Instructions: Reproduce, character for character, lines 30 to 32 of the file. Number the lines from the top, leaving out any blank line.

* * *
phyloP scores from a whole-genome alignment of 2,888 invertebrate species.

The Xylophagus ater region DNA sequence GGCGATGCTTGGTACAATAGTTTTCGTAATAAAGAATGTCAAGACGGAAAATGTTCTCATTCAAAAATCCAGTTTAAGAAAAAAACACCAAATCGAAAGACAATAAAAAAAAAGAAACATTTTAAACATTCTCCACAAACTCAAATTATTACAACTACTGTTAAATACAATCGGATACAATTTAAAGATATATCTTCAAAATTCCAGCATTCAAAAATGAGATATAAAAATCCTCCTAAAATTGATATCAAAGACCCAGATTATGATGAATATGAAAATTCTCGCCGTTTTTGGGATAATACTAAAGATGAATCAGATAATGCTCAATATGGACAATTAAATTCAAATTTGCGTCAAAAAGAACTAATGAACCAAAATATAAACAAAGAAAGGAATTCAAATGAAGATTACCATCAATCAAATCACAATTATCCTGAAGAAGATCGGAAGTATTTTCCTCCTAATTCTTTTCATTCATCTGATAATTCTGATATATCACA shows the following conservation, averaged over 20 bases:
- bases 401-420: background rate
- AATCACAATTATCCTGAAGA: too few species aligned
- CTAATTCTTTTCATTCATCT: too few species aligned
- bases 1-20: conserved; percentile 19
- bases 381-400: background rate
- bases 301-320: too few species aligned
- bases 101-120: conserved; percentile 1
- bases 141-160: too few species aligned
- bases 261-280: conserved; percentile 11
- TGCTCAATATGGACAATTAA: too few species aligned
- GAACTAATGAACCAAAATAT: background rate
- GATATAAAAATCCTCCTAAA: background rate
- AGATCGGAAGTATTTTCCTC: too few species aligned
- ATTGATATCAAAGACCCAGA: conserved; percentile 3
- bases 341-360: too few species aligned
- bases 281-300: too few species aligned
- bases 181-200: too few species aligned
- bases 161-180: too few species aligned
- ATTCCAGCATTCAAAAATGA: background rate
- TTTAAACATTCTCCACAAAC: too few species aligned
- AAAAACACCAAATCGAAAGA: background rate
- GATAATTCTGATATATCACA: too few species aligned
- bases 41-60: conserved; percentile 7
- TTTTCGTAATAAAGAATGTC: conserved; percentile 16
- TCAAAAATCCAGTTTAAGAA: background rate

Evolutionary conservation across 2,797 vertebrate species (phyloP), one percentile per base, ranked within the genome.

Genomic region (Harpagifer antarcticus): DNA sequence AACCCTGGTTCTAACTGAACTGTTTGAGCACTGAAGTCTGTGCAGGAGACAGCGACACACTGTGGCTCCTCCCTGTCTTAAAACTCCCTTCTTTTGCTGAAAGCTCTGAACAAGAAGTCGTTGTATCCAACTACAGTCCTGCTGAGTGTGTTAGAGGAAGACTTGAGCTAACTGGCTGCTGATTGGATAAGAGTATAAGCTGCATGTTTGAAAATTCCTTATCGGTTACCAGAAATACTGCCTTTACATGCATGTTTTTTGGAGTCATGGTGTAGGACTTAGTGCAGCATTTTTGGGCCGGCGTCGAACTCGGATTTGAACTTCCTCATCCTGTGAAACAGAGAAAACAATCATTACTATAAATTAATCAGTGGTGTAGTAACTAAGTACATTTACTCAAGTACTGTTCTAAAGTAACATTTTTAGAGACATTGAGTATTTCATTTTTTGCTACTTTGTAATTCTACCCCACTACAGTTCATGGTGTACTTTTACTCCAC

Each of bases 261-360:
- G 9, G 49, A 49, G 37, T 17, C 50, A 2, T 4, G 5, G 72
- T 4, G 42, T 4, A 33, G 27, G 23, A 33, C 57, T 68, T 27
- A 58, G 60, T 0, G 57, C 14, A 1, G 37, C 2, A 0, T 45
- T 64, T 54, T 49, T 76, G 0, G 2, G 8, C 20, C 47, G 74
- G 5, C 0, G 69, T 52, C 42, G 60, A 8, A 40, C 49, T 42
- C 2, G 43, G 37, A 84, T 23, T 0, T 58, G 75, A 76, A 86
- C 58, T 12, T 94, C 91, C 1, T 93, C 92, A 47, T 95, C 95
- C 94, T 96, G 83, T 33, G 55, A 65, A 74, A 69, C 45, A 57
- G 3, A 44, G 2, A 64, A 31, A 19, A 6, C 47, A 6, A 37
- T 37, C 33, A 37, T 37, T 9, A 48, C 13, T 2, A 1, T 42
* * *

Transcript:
Each of bases 261-360:
- G 9, G 49, A 49, G 37, T 17, C 50, A 2, T 4, G 5, G 72
- T 4, G 42, T 4, A 33, G 27, G 23, A 33, C 57, T 68, T 27